Wednesday, November 28, 2018

Why almost everything we think about online learning may be wrong and what to do about it…

One thing that research in cognitive psychology has gifted to us over the last decade or so, is clear evidence that learners are delusional when it comes to judgements about their own learning. The big name in the field is Bjork, along with many other high quality researchers, who say that learning is “quite misunderstood (by learners)…. we have a flawed model of how we learn and remember”. There’s often a negative correlation between people’s judgements of their learning, what they think they have learnt and how they think they learn best - and what they’ve actually learnt and the way they can actually optimise their learning. In short, our own perceptions of learning are seriously wrong. This is why engagement, fun, learner surveys and happy sheets are such bad measures of what is actually learnt and the enemy of optimal learning strategies.
Desirable difficulty
Most learning is illusory, as it is too easy. Learning requires Desirable (accomplishable) and difficult learning that requires real effort for high-retention to take place. This is why so much online learning fails. To simply click on faces and see speech bubbles of text, drag and drop labels, choose true or false, even multiple-choice questions, rarely constitutes desirable difficulty. This is click-through learning.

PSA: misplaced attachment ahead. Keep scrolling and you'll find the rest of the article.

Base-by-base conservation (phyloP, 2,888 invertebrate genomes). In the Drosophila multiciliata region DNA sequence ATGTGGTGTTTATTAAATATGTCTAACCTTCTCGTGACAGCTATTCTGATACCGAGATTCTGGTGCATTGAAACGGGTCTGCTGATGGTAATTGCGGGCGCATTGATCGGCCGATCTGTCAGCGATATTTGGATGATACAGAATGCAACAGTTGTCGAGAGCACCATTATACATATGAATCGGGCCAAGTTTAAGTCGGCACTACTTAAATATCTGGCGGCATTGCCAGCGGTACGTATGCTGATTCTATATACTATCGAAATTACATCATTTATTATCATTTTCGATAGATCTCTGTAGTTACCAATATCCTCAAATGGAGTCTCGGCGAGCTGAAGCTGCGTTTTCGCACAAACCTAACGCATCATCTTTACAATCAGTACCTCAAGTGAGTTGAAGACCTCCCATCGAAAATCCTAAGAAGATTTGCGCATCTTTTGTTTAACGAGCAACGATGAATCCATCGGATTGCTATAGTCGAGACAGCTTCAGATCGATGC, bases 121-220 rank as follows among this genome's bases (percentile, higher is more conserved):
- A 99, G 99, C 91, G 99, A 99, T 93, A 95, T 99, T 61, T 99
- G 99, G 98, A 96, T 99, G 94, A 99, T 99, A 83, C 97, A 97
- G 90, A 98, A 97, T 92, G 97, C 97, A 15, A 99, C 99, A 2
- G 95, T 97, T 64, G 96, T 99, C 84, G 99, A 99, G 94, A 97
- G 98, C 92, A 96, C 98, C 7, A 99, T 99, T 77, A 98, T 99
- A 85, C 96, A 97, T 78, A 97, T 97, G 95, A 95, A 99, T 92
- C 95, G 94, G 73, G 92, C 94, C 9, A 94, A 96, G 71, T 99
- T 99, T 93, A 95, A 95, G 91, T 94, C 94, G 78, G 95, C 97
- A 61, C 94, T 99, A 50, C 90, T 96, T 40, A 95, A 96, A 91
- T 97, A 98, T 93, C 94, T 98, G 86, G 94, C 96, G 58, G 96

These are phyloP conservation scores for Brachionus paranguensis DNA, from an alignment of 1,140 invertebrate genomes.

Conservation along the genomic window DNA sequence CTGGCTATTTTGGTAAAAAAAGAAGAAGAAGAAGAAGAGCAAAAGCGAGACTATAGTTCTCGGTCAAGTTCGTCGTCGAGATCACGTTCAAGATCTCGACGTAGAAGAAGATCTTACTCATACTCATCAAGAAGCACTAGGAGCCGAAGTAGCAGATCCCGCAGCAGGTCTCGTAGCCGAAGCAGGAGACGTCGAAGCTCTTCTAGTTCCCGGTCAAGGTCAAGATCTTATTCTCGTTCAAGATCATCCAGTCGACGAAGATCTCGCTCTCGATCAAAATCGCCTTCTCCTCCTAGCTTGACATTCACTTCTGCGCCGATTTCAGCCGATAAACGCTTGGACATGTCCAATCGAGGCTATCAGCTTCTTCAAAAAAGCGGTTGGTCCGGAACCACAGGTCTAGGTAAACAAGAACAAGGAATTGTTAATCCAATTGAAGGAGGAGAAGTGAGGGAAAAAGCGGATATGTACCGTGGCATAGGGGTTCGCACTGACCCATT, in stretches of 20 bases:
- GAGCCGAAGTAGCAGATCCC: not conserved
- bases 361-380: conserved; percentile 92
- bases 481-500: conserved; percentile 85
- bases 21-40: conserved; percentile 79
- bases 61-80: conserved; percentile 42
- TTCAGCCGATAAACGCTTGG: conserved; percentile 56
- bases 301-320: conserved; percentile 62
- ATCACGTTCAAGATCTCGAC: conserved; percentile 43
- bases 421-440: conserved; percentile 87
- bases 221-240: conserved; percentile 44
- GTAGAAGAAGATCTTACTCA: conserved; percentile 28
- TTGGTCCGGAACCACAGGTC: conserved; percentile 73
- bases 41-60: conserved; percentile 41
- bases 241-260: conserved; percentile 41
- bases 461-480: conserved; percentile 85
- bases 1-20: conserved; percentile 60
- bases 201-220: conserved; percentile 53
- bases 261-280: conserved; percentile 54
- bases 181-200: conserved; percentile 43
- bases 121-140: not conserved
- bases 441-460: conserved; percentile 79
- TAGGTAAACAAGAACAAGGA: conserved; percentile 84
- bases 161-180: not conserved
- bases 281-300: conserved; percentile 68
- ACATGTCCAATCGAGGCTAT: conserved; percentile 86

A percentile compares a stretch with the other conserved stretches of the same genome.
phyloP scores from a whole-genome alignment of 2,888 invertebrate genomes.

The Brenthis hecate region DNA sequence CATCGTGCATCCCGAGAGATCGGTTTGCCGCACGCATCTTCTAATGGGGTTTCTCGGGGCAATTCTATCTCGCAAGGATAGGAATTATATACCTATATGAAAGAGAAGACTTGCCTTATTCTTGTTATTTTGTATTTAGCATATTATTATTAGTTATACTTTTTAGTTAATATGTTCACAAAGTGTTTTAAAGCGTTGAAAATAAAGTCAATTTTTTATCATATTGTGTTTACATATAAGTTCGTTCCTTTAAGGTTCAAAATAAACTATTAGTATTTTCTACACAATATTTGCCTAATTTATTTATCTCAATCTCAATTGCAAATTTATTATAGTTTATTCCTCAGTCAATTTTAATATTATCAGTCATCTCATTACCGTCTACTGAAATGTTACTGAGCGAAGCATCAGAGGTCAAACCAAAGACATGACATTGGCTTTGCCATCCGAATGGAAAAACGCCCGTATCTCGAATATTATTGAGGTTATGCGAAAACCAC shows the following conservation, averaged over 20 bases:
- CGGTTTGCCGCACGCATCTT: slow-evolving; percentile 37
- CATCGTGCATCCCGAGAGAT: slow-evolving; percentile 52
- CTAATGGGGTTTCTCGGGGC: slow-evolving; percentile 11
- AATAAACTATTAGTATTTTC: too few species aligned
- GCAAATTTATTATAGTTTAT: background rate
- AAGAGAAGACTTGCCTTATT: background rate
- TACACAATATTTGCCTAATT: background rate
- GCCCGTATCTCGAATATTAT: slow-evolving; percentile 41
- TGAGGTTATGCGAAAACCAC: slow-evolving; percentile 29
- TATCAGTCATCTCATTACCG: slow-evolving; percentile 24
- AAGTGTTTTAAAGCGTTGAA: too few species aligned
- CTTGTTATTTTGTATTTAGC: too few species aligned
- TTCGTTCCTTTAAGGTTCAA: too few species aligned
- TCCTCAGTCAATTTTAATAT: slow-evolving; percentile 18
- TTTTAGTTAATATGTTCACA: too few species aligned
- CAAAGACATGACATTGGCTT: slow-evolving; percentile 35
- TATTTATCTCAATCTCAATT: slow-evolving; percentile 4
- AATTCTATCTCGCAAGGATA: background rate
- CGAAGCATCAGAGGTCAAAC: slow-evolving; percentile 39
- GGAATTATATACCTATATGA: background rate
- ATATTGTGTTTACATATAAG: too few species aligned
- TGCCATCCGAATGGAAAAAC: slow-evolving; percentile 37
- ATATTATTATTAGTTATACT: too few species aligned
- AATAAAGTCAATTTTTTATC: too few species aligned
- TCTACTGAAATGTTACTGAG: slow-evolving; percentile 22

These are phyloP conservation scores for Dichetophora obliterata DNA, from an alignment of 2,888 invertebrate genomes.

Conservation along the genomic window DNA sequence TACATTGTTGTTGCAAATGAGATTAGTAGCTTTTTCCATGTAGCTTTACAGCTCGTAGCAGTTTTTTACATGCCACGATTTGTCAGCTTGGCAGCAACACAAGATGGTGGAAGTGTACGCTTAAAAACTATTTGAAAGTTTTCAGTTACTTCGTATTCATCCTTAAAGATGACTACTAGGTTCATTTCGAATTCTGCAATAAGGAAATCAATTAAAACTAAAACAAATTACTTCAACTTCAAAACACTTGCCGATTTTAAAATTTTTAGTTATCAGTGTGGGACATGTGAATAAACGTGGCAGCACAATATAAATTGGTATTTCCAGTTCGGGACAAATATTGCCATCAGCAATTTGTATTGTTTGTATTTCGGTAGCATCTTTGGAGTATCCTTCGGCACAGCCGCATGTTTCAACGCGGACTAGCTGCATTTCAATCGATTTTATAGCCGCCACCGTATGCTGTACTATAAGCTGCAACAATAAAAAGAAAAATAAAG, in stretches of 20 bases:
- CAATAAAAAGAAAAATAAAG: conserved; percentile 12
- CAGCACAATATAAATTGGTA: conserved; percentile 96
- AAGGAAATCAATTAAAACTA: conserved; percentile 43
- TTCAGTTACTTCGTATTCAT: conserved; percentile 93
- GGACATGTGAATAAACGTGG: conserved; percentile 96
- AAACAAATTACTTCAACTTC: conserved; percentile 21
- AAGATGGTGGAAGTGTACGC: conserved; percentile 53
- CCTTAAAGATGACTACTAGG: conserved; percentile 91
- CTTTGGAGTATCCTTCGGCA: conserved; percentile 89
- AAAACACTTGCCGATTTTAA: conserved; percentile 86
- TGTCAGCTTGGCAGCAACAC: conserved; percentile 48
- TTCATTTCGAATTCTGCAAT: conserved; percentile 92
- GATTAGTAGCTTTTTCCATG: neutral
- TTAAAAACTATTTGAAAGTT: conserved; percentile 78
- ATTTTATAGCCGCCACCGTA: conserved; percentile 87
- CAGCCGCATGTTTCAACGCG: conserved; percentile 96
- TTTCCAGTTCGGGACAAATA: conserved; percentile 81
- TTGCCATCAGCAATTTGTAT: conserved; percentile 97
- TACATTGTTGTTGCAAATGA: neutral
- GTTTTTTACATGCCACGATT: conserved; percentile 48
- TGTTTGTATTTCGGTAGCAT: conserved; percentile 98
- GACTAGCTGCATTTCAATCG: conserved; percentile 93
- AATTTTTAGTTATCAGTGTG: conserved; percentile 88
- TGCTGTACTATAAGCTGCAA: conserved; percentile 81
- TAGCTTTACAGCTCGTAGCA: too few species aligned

The solution is to provide effortful, retrieval. This means moving beyond the traditional model of text/graphics punctuated by multiple-choice, towards cognitive effort, namely retrieval through open input. This effortful learning gives significant increases in long-term retention and recall. Online learning needs to adopt these techniques if it is to remain credible.
Retrieve and recall what you need to know Bjork (1975) results in much higher levels of retention. Rather than read, re-read and underline, look away and try to retrieve and recall what you need to know. Rather than click on True or False or an option in a short list (MCQ), look away, think, generate, recall and come up with the answer. The key point here is that research has shown that retrieval is a memory modifier and makes your memory more recallable. Counter-intuitively, retrieval is much more powerful than being presented with the information. In other words it is more powerful than the original ‘teaching’ event.
Take a learning experience that you have probably been through many, many times – the airline safety demonstration. Try to think through what you have to do in the right order – find life jacket, put over head, then what….. not easy is it? Ah yes… inflate it through the blow tube… then there’s the whistle. No. Many choose the ‘inflate’ option but to inflate it inside the aircraft is a BIG no, no... and, in fact, you pull a toggle to inflate. In fact, airlines should set up a spot in the airport, where you actually sit down then have to DO the whole thing. Next time you sit there, watch, then afterwards, close your eyes and retrieve the process, step by step – that also works.